If you aren't already familiar with ransomware, consider yourself lucky – your organization hasn't been targeted by hackers' preferred method of extortion. Chances are you've at least heard of the cybercrime that holds a computer or network hostage until the user meets certain demands, typically monetary. Ransomware events are increasing, according to a report from security firm Malwarebytes. The company surveyed 500 companies in four countries and discovered one-third lost money as the result of ransomware. From August 2015 to August 2016, 40 percent of those surveyed reported a ransomware attack.
How does ransomware work?
Hackers will attempt to gain access to a company's sensitive data, like client records, payment information or identities. Then they'll lock out the user and agree to return the data and restore access only once the target transfers some specific amount of money – which can range from a few hundred dollars to tens of thousands. But even when companies pay, there's no guarantee the hackers will return the information. That's why the FBI recommends against paying the ransom under any circumstances and instructs ransomware victims to instead contact authorities immediately.
With that said, it is understandable why some organizations opt to pay the ransom, especially if it's only several hundred dollars. Like all security measures, an ounce of prevention is worth a pound of cure.
Make your network ransom-proof
As the internet consumes more and more of our daily lives – and as users increasingly mix work devices with personal ones – hackers gain more entry points. Take the 2014 breach at department store Target: Hackers infiltrated the company through its HVAC vendor, using the relatively small, unassuming company as a vector for attack that cost Target $39 million, according to CNBC. That wasn't a case of employee negligence, but it does illustrate just how many ways hackers have to get their hands on sensitive information.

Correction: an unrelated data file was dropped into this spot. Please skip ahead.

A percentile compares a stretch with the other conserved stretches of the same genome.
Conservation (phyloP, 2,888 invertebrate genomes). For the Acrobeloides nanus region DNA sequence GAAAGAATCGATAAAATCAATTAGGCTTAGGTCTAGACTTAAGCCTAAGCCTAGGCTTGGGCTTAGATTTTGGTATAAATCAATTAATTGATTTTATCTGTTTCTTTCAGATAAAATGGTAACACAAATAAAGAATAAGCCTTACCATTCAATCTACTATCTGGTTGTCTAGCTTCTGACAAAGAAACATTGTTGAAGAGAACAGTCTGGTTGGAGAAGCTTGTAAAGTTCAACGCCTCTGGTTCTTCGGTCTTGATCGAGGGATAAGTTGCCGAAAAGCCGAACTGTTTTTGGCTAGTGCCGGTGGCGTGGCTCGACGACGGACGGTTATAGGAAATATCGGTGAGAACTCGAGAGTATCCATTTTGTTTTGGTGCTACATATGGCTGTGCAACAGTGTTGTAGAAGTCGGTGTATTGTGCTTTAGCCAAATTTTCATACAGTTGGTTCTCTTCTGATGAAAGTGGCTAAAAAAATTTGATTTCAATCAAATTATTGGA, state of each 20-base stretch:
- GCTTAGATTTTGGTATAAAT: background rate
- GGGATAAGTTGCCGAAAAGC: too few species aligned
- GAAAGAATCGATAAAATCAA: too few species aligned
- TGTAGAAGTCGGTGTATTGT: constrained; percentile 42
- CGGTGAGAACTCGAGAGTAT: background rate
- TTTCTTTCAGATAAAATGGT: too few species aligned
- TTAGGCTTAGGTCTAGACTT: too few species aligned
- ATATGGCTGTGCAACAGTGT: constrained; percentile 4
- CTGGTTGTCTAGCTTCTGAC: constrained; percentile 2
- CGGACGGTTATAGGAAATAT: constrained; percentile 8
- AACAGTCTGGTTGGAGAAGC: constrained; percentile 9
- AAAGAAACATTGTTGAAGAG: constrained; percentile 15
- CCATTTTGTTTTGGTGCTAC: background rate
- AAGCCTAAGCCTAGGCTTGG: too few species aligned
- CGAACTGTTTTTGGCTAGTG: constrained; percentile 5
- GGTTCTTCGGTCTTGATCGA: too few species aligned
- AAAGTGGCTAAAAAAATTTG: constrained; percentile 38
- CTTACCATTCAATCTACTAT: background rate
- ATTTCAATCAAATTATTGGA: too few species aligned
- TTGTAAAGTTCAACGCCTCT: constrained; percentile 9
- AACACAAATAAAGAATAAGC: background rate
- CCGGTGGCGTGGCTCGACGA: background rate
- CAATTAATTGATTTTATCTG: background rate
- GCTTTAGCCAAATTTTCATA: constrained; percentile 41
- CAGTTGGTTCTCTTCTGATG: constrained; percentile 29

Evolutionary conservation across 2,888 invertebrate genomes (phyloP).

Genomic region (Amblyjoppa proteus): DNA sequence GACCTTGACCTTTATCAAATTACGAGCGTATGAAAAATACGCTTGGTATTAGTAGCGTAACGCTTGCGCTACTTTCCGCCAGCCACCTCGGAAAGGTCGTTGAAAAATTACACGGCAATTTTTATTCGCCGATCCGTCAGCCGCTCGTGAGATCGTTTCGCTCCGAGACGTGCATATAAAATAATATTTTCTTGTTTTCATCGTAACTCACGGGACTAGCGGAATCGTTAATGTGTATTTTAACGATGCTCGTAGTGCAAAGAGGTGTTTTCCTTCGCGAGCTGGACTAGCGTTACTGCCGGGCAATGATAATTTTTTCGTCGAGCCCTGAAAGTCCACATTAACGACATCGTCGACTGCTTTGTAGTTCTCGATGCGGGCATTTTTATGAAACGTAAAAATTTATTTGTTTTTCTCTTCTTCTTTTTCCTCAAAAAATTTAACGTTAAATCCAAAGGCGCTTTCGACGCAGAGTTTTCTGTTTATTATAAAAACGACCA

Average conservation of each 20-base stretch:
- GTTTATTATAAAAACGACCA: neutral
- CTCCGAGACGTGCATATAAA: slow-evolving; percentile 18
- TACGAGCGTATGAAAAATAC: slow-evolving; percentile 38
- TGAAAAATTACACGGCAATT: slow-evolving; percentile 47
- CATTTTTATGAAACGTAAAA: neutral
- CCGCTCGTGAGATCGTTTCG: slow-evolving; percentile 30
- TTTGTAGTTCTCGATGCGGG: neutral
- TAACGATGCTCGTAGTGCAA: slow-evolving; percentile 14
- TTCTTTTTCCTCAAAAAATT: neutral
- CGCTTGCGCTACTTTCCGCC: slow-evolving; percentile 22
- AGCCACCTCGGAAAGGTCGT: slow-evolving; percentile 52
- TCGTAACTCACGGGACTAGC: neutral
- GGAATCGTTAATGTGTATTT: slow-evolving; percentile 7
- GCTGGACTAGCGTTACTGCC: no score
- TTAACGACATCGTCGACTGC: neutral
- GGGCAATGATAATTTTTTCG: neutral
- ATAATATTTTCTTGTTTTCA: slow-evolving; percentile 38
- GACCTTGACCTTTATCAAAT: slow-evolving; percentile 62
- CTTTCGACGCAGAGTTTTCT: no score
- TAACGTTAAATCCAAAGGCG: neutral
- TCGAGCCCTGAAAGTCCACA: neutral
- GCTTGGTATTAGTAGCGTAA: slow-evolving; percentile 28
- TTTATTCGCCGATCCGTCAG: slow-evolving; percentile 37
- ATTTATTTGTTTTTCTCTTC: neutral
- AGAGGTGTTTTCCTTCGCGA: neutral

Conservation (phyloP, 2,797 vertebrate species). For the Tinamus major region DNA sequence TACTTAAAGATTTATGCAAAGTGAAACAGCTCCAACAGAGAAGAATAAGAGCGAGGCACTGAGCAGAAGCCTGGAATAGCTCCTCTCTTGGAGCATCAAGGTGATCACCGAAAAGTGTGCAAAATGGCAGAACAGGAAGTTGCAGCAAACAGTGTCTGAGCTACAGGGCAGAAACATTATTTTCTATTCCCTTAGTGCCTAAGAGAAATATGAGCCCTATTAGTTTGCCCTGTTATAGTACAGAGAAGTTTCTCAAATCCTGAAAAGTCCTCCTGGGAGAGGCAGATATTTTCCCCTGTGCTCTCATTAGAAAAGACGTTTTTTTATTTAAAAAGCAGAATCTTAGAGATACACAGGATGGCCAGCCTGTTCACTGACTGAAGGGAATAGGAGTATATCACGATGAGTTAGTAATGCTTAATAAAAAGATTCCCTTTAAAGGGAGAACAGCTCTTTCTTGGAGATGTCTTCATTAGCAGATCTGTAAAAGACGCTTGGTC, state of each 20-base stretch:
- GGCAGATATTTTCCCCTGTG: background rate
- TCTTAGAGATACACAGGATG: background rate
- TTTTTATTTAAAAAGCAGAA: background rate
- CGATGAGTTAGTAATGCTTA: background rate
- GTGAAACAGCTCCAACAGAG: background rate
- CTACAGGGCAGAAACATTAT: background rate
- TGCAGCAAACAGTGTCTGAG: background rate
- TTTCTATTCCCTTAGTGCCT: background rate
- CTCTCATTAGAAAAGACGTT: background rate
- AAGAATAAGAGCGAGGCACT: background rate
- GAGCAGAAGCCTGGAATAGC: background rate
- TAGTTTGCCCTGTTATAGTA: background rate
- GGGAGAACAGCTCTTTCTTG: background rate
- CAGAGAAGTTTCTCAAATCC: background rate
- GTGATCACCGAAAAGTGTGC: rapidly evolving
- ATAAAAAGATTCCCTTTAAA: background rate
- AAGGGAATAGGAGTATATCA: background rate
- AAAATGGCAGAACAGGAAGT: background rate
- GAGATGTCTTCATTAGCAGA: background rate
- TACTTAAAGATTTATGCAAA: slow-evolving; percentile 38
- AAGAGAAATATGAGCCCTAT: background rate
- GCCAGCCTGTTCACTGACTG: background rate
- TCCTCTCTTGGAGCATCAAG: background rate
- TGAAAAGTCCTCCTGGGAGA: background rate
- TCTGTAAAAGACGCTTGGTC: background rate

But cyber thieves now target small businesses more and more, taking advantage of their often under-developed security. That's why all companies, large and small, should take the time to shore up their defenses. Consider a few ways to get started:
- Invest in antivirus software.
- Educate employees on best practices regarding internet use, suspicious emails and securing home networks.
- Establish a protocol to be followed in the event of a cyberattack.
- Meet with vendors to determine whether or not they have adequate cybersecurity.
- Back up everything in a safe, offsite location.
Update your insurance coverage
Even when your organization has revamped its security network, no cyber prevention plan is complete without insurance. It should come as no surprise that insurers have developed coverage to help recover assets and revenue lost through ransomware given how prevalent that threat has become. The best insurance providers in this field do more than just provide a backup – they can also provide forensic support to help organizations determine what happened and how the ransomware got through.
One thing to look for in an insurance product is full prior acts coverage. This can respond to a breach that occurred prior to purchase of the insurance policy. Typical insurance policies are effective as of the date purchased – but since ransomware and other cyberthreats can lurk in a company's system undetected for weeks, full prior acts coverage is the prudent choice.
Additionally, good cyber coverage includes legal support and crisis management. The former is especially helpful if your clients' information is compromised, while the latter is beneficial if a data breach becomes public.
Ransomware and cyberthreats in general are more than just a problem for huge organizations with millions of clients – they can affect any kind of entity, including individuals and small offices. But keep in mind, hackers implementing ransomware typically want your money, not your data – giving in to their demands right away will only empower them. Instead, build up your cybersecurity the same way you would protect your building and your employees – with preventative measures, emergency backup resources and a reliable insurance provider.
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